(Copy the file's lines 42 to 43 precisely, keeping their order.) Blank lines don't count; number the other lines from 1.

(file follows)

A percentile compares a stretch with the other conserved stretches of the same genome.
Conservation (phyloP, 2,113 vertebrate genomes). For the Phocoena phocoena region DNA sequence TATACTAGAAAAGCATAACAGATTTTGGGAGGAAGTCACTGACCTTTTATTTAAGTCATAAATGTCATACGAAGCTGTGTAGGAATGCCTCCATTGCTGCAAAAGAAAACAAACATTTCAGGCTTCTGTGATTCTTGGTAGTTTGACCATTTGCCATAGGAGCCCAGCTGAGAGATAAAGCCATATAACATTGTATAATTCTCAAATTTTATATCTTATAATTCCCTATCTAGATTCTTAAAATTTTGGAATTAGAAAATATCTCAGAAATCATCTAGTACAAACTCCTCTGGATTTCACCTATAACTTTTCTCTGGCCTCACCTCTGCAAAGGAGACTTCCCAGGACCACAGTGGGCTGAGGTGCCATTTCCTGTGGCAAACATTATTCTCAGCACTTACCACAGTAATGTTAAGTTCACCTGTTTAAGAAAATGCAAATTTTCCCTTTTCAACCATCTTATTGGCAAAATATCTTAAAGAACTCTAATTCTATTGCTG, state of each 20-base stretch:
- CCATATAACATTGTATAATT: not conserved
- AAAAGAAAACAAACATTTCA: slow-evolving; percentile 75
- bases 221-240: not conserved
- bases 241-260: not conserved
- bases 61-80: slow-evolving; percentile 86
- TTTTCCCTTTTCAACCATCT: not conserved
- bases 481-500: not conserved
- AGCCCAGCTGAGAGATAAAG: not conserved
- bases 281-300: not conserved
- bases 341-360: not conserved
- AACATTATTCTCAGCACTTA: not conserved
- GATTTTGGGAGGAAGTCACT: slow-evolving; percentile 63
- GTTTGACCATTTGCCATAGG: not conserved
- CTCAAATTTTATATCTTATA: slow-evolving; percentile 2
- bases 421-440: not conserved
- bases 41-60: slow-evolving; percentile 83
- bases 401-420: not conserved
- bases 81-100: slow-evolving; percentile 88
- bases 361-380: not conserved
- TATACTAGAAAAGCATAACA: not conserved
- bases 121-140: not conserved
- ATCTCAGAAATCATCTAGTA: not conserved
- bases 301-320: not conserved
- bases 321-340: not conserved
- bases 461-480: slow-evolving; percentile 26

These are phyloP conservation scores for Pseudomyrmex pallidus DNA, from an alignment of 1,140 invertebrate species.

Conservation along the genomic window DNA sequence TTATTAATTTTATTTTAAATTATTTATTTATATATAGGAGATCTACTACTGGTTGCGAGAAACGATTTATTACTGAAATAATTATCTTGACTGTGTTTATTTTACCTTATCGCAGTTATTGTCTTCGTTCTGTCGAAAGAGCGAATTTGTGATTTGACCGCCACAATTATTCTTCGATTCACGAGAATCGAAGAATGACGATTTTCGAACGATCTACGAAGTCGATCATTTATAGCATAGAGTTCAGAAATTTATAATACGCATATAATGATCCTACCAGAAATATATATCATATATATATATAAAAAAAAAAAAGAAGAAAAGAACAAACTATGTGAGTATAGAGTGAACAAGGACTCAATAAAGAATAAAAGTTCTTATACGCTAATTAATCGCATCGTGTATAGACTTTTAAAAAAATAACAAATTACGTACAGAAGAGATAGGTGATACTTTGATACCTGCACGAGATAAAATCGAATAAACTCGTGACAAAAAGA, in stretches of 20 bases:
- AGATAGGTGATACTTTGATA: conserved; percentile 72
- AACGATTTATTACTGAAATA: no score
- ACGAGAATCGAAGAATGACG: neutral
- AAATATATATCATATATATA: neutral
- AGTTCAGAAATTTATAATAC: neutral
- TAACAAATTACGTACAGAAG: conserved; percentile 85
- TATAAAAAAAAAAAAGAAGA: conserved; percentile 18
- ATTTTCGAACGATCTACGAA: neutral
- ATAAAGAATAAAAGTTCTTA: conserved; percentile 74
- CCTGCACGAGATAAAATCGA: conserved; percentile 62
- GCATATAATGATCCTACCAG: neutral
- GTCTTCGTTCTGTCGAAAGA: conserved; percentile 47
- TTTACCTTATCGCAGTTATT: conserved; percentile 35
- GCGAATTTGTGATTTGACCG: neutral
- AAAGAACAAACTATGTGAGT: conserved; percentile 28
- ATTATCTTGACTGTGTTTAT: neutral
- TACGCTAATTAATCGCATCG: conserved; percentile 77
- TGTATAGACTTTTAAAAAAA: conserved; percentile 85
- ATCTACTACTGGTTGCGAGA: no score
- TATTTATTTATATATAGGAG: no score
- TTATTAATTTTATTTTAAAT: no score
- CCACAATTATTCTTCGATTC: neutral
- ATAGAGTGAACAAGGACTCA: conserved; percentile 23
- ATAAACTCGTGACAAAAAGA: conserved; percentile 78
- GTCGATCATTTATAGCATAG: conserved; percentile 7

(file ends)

- TTTACCTTATCGCAGTTATT: conserved; percentile 35
- GCGAATTTGTGATTTGACCG: neutral